- Farnatchi Spa: The other highlight of our trip was definitely the relaxing morning we spent at Farnatchi Spa, a beautiful and tranquil hammam (traditional Muslim bathhouse) hidden away in one of the busiest areas in the medina. We had been to a hammam before (when we were in Granada last year), but the experience was very different in Marrakech—in Granada, we wore swimsuits and the hammam involved a series of cold, warm, and hot public pools and saunas that we visited at our leisure; in Marrakech, we stripped down to our underwear in a private marble steam room and an attendant literally bathed us from head to toe. Although it was a bit unexpected, the experience was just as enjoyable and I’ve probably never felt so relaxed in my life.
- Jemaa el-Fnaa: The medina’s main square, one of the most famous in Africa, has been the cultural heart of the city since at least the 12th century. It is one of the most crowded parts of Marrakech (which is really saying something), but the entertainment and vendor offerings are quite different depending on the time of day. We intentionally avoided the area during the daytime, which is when the snake charmers and chained monkey performers are out in full force. Instead, we walked through later at night when the area was still crowded with people and food vendors but still much less chaotic (and objectionable from an animal cruelty perspective) than it would have been during the day.
- Ben Youssef Madrasa: One of my favorite places we visited was the historic madrasa (Islamic school) associated with the Ben Youssef Mosque, one of the oldest and most important mosques in the city. The current building, which was the largest Islamic college in Morocco at its peak, was constructed in the 16th century using a style established during the earlier Marinid period that clustered student dormitory cells around the first and second levels of a central courtyard containing a shallow reflecting pool and a large prayer hall. Elaborately decorated with ornamentation elements derived from earlier Moroccan and Andalusian architectural styles, the beautifully restored building has been preserved as a historical site since the madrasa itself closed down in 1960. Andy and I both enjoyed exploring the beautiful building adorned with surfaces covered in traditional zellij (mosaic tilework) and intricately carved stucco and wood elements, which definitely reminded us of the Andalusian palaces we’ve toured in southern Spain.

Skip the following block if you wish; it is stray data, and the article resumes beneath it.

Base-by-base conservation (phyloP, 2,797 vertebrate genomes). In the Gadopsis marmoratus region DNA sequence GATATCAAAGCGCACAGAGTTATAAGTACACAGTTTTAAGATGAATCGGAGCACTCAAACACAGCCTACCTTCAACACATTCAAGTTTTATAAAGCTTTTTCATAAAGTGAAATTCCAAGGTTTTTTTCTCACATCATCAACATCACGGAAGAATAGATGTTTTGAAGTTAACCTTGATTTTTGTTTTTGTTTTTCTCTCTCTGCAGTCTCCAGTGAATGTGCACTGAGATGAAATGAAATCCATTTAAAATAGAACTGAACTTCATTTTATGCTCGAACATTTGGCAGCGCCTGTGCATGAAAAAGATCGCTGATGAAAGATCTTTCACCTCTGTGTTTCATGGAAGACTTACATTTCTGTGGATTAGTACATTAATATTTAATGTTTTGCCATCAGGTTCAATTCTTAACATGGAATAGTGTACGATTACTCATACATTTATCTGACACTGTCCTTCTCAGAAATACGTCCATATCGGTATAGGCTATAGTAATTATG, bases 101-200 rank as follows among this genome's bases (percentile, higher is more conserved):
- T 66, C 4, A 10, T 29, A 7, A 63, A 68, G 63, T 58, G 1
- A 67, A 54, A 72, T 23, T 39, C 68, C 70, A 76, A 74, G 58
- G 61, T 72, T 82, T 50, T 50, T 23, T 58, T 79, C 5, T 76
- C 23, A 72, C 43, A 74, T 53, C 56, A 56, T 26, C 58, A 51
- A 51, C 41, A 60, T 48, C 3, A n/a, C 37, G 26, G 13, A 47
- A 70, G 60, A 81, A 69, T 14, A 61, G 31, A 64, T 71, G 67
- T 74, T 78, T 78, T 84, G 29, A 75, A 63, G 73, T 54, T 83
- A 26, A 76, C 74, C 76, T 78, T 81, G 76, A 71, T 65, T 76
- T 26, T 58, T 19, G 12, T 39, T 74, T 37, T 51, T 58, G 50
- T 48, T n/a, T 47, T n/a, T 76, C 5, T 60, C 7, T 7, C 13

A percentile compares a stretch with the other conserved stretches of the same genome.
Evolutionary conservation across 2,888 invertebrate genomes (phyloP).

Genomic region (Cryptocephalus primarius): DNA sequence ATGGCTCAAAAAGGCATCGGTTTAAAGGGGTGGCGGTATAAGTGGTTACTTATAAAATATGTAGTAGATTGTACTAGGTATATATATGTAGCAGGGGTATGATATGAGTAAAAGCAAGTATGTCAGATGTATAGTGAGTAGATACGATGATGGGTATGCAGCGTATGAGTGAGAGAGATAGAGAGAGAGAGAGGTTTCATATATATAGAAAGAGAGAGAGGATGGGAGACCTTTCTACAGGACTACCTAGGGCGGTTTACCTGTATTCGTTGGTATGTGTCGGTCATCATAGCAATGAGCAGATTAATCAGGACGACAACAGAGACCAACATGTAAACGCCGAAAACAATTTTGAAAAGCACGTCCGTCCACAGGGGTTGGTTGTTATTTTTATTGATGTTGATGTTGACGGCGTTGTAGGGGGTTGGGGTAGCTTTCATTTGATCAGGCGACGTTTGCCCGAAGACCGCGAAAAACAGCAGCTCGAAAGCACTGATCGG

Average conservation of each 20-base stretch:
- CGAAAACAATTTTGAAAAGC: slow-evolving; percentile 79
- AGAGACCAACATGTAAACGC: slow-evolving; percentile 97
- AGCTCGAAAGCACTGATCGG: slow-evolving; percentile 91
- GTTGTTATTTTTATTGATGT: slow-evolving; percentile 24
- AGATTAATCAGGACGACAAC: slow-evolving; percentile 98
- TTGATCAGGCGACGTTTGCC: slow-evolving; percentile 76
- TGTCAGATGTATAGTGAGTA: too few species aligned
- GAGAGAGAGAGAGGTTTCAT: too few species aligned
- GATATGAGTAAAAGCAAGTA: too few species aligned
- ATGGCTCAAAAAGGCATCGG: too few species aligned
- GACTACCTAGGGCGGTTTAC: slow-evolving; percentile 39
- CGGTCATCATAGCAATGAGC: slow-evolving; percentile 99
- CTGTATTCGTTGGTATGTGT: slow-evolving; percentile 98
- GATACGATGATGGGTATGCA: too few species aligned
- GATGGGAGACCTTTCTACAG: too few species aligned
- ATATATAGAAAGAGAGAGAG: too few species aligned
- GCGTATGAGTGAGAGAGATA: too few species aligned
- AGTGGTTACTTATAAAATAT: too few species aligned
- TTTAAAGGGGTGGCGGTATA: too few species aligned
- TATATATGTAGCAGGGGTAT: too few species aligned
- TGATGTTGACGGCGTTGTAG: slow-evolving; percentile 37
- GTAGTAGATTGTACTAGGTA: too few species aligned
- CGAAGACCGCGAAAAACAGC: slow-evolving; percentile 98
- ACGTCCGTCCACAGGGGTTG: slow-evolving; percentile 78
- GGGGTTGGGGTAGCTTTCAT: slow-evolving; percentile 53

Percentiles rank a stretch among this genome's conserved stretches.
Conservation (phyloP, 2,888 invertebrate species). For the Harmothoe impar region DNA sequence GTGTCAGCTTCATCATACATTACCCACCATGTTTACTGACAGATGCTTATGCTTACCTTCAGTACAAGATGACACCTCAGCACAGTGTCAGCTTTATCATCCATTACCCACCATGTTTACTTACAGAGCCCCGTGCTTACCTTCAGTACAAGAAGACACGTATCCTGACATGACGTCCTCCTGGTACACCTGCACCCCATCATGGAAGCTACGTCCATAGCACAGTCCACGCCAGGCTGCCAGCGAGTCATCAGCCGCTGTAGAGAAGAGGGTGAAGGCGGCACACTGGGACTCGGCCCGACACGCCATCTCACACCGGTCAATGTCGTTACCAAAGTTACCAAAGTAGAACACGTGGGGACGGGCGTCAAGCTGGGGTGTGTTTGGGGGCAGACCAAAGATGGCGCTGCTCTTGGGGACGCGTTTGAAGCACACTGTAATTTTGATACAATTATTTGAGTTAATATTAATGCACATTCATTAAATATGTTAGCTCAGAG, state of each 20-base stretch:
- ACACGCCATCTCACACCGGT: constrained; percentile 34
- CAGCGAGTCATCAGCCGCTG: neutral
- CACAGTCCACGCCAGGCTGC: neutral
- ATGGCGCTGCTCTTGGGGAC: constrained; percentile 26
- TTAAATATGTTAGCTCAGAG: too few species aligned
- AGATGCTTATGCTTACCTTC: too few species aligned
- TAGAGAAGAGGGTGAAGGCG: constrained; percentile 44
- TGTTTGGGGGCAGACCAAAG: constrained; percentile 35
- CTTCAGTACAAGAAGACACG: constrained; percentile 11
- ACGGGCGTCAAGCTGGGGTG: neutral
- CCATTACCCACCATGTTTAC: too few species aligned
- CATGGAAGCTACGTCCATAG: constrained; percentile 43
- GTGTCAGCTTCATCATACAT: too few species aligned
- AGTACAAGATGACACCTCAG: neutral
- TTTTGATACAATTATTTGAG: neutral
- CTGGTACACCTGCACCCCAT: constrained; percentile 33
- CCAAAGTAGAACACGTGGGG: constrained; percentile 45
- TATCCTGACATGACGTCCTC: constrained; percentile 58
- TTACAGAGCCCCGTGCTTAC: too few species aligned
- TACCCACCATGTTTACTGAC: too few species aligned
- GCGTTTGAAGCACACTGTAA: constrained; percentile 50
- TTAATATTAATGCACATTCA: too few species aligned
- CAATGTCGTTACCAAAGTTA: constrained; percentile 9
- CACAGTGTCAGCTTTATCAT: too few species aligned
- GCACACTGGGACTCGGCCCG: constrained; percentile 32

- 33 Rue Majorelle: We walked over to the famous (and Instagram-popular) Jardins Majorelle on Friday afternoon, but unfortunately got there too late to buy entry tickets for the day. However, we made the best of our time outside the medina by checking out some of the excellent boutiques located on the same street as the garden entrance. 33 Rue Majorelle, the largest and most impressive boutique on the block, is a stunning and spacious concept store showcasing clothing, home goods, and décor from up-and-coming Moroccan designers. We bought so many random items here, including beautiful pottery and baskets, but could have easily spent a lot more time and money in the clothing sections.
- La Grand Galerie d’Art al Kasbah: We stumbled across this gigantic art and antiques gallery near El Badii Palace and could have spent all day exploring the new and vintage inventories of paintings, sculptures, furniture, light fixtures, textiles, and decorative goods, especially because the owner and his employees were incredibly kind and interesting (and spoke impeccable English). We ended up buying a beautiful Berber carpet runner that I can’t wait to display in our future home someday.